Peter, Paul, and Redemption – Girardian Virtual Bible Study

Peter, Paul, and Redemption – Girardian Virtual Bible Study May 3, 2019

Welcome to the Girardian Virtual Bible Study! Each week we explore the lectionary passage with the help of René Girard’s insights into human relationships. The Raven Foundation will be taking a break this month from posting on the website, but you can continue to join the GVBS at 10:30 am Central on the Raven Foundation Facebook page during the month of May. This episode explores John 21:1-19 and Acts 9:1-20.

Show Notes

At 1:00 – Lindsey says these passages have a message that our world really needs.

at 1:33, Adam describes John 20:1-14. After the resurrection, the disciples go back to their old lifestyle of fishing, but they aren’t catching any fish. The resurrected Jesus comes to them. He tells them to cast their net on the other side. They do and they catch 153 fish! Why is the story so specific? There is some evidence that first century Jews thought there were 153 nations in the world. So, the disciples are symbolically catching up all the nations into the net of God’s love. But some say that the evidence for this reference to 153 is kind of weak, and the larger point is God’s abundance. That’s a lot of fish! More than the disciples needed. Another point to make is that the resurrected Jesus continues to care about the disciples, who have just abandoned him. In the resurrection account in John 20, Jesus told them to go into the world and forgive people, but here they have gone back to their old habit of fishing. They are fishing for fish and not fishing for people! And yet, Jesus feeds them breakfast. This ties in nicely with the next part of the story, where Jesus tells Peter to feed Jesus’ sheep. Jesus teaches Peter that to love Jesus means to become more like Jesus. Jesus fed the disciples, and now he, once again, sends the disciples out into the world to feed people. It’s important to note that the disciples don’t get it right. They often fail to feed Jesus’ sheep, but they often succeed in this task, too. The point is not a moralistic “You must do this or else!”. The point is that the resurrected Jesus always comes to us when we go back to our older ways of life and invites us to remember to love God and love our neighbors as we love ourselves.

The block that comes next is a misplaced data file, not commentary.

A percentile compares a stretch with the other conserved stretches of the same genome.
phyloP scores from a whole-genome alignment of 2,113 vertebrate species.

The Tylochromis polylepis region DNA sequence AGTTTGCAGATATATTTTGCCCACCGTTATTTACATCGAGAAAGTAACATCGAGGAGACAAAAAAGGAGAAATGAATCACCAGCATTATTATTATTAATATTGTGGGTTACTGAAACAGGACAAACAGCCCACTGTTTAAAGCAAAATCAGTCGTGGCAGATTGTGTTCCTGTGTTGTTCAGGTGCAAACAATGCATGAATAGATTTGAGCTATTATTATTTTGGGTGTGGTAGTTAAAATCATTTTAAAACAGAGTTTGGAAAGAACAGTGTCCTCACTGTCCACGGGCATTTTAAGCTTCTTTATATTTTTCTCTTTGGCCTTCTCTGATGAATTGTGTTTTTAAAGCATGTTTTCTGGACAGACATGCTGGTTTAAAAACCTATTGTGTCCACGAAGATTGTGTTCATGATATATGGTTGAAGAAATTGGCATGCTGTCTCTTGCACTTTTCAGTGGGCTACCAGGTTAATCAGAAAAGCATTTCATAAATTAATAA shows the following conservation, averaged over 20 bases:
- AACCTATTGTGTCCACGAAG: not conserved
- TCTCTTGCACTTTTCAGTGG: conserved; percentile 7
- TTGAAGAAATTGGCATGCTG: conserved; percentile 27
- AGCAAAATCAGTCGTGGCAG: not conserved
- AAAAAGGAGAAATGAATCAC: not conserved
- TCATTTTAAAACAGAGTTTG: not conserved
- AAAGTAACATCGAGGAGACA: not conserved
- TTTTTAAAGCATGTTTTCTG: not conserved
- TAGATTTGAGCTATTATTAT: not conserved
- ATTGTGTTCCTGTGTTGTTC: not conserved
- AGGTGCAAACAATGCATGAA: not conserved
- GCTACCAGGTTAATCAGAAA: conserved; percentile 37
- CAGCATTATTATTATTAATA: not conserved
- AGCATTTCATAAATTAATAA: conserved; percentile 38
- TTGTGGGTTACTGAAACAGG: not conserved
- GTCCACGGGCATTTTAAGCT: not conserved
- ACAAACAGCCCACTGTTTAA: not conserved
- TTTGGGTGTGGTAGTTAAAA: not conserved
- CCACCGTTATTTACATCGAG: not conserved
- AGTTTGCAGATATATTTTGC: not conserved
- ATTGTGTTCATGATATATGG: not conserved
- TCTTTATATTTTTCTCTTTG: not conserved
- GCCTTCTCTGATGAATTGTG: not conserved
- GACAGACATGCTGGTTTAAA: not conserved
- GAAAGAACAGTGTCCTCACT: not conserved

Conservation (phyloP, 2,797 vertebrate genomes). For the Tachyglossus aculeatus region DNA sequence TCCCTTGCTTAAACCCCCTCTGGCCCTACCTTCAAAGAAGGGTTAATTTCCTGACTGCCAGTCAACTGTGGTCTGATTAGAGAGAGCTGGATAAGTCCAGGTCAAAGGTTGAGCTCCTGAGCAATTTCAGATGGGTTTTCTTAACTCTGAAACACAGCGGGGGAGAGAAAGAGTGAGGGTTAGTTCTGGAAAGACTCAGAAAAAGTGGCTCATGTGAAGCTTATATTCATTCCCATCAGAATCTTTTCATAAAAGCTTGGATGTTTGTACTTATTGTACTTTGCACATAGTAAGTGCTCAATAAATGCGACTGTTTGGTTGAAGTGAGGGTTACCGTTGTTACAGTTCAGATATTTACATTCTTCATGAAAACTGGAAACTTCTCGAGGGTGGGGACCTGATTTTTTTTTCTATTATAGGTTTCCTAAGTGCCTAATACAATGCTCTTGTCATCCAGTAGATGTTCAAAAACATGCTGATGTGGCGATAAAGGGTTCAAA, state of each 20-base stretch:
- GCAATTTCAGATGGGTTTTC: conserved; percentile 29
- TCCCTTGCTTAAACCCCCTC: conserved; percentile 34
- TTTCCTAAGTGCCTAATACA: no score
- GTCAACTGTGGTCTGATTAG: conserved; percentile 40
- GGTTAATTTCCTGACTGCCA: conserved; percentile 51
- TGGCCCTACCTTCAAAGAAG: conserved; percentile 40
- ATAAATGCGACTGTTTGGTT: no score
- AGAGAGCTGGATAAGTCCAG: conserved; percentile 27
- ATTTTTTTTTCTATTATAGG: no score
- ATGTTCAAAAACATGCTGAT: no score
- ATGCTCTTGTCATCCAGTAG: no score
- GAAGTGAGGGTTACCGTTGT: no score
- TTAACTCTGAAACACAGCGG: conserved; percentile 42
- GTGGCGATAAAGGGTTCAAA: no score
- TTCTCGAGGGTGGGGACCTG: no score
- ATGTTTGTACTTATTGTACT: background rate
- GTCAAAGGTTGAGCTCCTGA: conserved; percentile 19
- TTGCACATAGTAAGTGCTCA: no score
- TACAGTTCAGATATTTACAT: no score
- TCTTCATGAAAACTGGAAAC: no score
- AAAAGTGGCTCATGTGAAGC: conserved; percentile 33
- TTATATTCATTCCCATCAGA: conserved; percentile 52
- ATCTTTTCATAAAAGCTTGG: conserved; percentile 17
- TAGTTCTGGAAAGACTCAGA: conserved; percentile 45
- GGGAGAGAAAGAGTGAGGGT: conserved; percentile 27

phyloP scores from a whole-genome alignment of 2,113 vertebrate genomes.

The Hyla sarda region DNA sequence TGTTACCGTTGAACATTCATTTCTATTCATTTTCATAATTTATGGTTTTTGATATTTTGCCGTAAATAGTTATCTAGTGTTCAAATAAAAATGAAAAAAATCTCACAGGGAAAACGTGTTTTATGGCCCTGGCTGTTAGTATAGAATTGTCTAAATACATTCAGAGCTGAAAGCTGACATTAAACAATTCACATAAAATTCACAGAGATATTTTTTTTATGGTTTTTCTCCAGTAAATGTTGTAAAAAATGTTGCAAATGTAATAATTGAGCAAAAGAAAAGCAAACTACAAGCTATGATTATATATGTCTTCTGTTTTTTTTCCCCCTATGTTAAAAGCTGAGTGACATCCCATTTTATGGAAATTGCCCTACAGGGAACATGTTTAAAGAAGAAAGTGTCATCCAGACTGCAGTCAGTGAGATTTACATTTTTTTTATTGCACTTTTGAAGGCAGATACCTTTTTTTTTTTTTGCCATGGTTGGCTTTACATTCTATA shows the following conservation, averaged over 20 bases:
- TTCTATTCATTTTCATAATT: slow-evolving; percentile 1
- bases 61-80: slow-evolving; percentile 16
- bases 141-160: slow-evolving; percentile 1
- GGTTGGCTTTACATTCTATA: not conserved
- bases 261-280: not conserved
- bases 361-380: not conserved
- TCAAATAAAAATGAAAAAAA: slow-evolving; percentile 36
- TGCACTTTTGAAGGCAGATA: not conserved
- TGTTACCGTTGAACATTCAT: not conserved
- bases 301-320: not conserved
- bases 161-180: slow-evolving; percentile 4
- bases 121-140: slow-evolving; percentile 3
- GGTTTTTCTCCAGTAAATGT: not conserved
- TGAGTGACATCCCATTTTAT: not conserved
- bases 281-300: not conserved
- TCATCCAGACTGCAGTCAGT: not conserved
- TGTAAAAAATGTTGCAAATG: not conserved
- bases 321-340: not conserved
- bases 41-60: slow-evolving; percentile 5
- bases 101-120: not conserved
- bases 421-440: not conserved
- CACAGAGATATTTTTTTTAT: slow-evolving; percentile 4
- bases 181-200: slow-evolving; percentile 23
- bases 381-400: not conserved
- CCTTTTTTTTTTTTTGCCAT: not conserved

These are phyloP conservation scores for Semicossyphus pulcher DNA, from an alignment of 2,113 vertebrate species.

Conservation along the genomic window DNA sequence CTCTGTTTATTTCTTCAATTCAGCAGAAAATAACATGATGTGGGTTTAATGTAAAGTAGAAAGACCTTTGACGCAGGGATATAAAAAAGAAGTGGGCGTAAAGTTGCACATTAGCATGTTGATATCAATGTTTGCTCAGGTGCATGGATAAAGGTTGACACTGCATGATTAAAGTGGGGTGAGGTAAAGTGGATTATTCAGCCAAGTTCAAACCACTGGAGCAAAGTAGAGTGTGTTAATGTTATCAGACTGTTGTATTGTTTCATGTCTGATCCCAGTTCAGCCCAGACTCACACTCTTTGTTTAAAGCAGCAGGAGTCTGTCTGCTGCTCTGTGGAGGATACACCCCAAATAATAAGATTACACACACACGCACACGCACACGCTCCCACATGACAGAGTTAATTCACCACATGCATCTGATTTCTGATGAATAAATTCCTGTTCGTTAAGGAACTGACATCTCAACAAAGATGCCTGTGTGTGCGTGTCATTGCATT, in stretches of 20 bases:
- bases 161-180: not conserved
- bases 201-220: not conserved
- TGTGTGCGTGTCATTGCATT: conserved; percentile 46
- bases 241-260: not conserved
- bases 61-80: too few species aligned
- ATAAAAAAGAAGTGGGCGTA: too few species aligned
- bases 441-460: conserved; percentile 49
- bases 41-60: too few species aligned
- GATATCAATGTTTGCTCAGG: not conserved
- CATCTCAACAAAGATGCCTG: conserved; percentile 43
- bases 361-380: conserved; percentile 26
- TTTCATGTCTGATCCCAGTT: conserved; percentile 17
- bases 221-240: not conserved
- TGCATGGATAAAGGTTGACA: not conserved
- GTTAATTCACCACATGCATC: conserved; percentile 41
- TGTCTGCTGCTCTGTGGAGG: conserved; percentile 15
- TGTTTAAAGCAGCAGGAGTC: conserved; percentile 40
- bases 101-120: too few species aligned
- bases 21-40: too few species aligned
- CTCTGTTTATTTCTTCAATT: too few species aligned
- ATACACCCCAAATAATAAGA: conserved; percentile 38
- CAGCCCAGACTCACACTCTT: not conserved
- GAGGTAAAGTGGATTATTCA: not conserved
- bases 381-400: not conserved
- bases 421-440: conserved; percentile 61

At 15:30 we move into a discussion on Acts 9:1-20. This is Saul/Paul’s conversion story. Saul was riding his horse on the road to Damascus, breathing threats of murder against the early Christians. But the resurrected Jesus came to him, saying, “Saul, Saul, why do you persecute me?” But Saul was not literally persecuting Jesus – he was persecuting Jesus’ followers. So, Jesus is one with his followers. But we could extend this by saying that Jesus is one with all people who are persecuted (Matthew 25, for example.) Saul was blinded by his hatred, and so couldn’t see the divine presence in those he was persecuting. Saul fell off his horse and was blinded by the light of God and Jesus’ voice. Then the resurrected Jesus went to a disciple named Ananias. He told Ananias that Saul would come to him and Ananias would help give Saul his sight back. Ananias doubted this message, after all, Saul was persecuting them. Jesus assured Ananias that Saul was changed and will bring in the Gentiles (there is a possible connection here to the disciples catching 153 fish!). Ananias lays his hands on Saul and calls him “Brother.” This is Saul’s conversion. He was once referred to as a persecutor. He is now a brother. Ananias gives Saul a new identity. He did not continue to hold contempt or resentment for Saul. He forgave Saul and transformed him into a sibling in Christ. That forgiveness and shift in our identity what the resurrected life is all about!


Image: Flickr

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